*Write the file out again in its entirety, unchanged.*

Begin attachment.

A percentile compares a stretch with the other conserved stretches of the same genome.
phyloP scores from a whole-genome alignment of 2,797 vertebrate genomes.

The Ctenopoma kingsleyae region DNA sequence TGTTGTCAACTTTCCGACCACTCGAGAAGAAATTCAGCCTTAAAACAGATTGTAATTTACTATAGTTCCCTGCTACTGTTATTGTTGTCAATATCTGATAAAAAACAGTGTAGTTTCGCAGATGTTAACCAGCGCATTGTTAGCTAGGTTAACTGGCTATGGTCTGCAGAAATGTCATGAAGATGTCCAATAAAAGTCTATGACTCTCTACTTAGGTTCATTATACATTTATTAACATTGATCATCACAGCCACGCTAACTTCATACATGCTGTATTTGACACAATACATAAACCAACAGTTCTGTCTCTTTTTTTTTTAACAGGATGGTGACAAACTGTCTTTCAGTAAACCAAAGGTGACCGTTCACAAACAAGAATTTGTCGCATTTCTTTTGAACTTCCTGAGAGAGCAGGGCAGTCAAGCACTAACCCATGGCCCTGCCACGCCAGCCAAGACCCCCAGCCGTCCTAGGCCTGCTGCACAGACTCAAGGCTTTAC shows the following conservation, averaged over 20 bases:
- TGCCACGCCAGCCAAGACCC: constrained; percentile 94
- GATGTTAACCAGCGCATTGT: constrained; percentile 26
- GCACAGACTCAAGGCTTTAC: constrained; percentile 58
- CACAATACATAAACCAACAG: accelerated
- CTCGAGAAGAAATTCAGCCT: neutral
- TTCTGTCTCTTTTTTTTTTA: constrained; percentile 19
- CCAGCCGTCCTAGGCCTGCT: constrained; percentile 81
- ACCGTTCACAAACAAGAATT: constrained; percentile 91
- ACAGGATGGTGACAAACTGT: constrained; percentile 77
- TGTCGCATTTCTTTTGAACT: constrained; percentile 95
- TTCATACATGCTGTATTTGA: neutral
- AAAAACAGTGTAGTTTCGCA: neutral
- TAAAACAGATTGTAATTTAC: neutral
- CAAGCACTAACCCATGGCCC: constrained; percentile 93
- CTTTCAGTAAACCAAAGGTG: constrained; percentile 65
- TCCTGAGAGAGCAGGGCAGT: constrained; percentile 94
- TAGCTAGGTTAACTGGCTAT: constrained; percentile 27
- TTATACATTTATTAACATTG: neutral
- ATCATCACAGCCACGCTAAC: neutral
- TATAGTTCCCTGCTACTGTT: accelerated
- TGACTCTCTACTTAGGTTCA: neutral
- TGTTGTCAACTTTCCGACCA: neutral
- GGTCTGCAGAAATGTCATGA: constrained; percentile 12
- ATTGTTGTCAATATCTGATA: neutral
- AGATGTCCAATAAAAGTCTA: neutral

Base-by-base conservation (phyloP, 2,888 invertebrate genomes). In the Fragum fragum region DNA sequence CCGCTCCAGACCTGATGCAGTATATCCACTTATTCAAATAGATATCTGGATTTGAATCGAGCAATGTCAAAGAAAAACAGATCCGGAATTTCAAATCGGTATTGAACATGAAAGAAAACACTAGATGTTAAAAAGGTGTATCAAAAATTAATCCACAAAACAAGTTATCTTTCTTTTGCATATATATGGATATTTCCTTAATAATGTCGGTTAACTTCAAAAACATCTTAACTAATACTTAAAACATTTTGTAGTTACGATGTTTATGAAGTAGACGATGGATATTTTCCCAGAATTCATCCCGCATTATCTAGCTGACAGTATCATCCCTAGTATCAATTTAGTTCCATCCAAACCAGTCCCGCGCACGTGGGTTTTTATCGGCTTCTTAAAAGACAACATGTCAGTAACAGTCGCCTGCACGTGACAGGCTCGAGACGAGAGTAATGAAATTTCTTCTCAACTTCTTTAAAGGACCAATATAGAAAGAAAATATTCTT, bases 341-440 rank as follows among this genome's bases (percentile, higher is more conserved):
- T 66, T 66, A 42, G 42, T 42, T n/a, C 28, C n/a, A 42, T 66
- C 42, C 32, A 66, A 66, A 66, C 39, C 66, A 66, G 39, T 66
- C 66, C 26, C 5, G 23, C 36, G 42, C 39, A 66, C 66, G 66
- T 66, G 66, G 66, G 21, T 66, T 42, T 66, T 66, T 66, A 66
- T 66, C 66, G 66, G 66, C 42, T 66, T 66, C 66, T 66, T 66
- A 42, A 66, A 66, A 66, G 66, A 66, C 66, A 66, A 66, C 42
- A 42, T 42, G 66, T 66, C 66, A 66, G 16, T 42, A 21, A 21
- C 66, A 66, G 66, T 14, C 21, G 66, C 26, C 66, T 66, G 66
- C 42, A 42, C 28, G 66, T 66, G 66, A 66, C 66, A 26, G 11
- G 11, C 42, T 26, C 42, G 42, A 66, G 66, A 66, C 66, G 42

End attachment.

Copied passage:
A percentile compares a stretch with the other conserved stretches of the same genome.
phyloP scores from a whole-genome alignment of 2,797 vertebrate genomes.

The Ctenopoma kingsleyae region DNA sequence TGTTGTCAACTTTCCGACCACTCGAGAAGAAATTCAGCCTTAAAACAGATTGTAATTTACTATAGTTCCCTGCTACTGTTATTGTTGTCAATATCTGATAAAAAACAGTGTAGTTTCGCAGATGTTAACCAGCGCATTGTTAGCTAGGTTAACTGGCTATGGTCTGCAGAAATGTCATGAAGATGTCCAATAAAAGTCTATGACTCTCTACTTAGGTTCATTATACATTTATTAACATTGATCATCACAGCCACGCTAACTTCATACATGCTGTATTTGACACAATACATAAACCAACAGTTCTGTCTCTTTTTTTTTTAACAGGATGGTGACAAACTGTCTTTCAGTAAACCAAAGGTGACCGTTCACAAACAAGAATTTGTCGCATTTCTTTTGAACTTCCTGAGAGAGCAGGGCAGTCAAGCACTAACCCATGGCCCTGCCACGCCAGCCAAGACCCCCAGCCGTCCTAGGCCTGCTGCACAGACTCAAGGCTTTAC shows the following conservation, averaged over 20 bases:
- TGCCACGCCAGCCAAGACCC: constrained; percentile 94
- GATGTTAACCAGCGCATTGT: constrained; percentile 26
- GCACAGACTCAAGGCTTTAC: constrained; percentile 58
- CACAATACATAAACCAACAG: accelerated
- CTCGAGAAGAAATTCAGCCT: neutral
- TTCTGTCTCTTTTTTTTTTA: constrained; percentile 19
- CCAGCCGTCCTAGGCCTGCT: constrained; percentile 81
- ACCGTTCACAAACAAGAATT: constrained; percentile 91
- ACAGGATGGTGACAAACTGT: constrained; percentile 77
- TGTCGCATTTCTTTTGAACT: constrained; percentile 95
- TTCATACATGCTGTATTTGA: neutral
- AAAAACAGTGTAGTTTCGCA: neutral
- TAAAACAGATTGTAATTTAC: neutral
- CAAGCACTAACCCATGGCCC: constrained; percentile 93
- CTTTCAGTAAACCAAAGGTG: constrained; percentile 65
- TCCTGAGAGAGCAGGGCAGT: constrained; percentile 94
- TAGCTAGGTTAACTGGCTAT: constrained; percentile 27
- TTATACATTTATTAACATTG: neutral
- ATCATCACAGCCACGCTAAC: neutral
- TATAGTTCCCTGCTACTGTT: accelerated
- TGACTCTCTACTTAGGTTCA: neutral
- TGTTGTCAACTTTCCGACCA: neutral
- GGTCTGCAGAAATGTCATGA: constrained; percentile 12
- ATTGTTGTCAATATCTGATA: neutral
- AGATGTCCAATAAAAGTCTA: neutral

Base-by-base conservation (phyloP, 2,888 invertebrate genomes). In the Fragum fragum region DNA sequence CCGCTCCAGACCTGATGCAGTATATCCACTTATTCAAATAGATATCTGGATTTGAATCGAGCAATGTCAAAGAAAAACAGATCCGGAATTTCAAATCGGTATTGAACATGAAAGAAAACACTAGATGTTAAAAAGGTGTATCAAAAATTAATCCACAAAACAAGTTATCTTTCTTTTGCATATATATGGATATTTCCTTAATAATGTCGGTTAACTTCAAAAACATCTTAACTAATACTTAAAACATTTTGTAGTTACGATGTTTATGAAGTAGACGATGGATATTTTCCCAGAATTCATCCCGCATTATCTAGCTGACAGTATCATCCCTAGTATCAATTTAGTTCCATCCAAACCAGTCCCGCGCACGTGGGTTTTTATCGGCTTCTTAAAAGACAACATGTCAGTAACAGTCGCCTGCACGTGACAGGCTCGAGACGAGAGTAATGAAATTTCTTCTCAACTTCTTTAAAGGACCAATATAGAAAGAAAATATTCTT, bases 341-440 rank as follows among this genome's bases (percentile, higher is more conserved):
- T 66, T 66, A 42, G 42, T 42, T n/a, C 28, C n/a, A 42, T 66
- C 42, C 32, A 66, A 66, A 66, C 39, C 66, A 66, G 39, T 66
- C 66, C 26, C 5, G 23, C 36, G 42, C 39, A 66, C 66, G 66
- T 66, G 66, G 66, G 21, T 66, T 42, T 66, T 66, T 66, A 66
- T 66, C 66, G 66, G 66, C 42, T 66, T 66, C 66, T 66, T 66
- A 42, A 66, A 66, A 66, G 66, A 66, C 66, A 66, A 66, C 42
- A 42, T 42, G 66, T 66, C 66, A 66, G 16, T 42, A 21, A 21
- C 66, A 66, G 66, T 14, C 21, G 66, C 26, C 66, T 66, G 66
- C 42, A 42, C 28, G 66, T 66, G 66, A 66, C 66, A 26, G 11
- G 11, C 42, T 26, C 42, G 42, A 66, G 66, A 66, C 66, G 42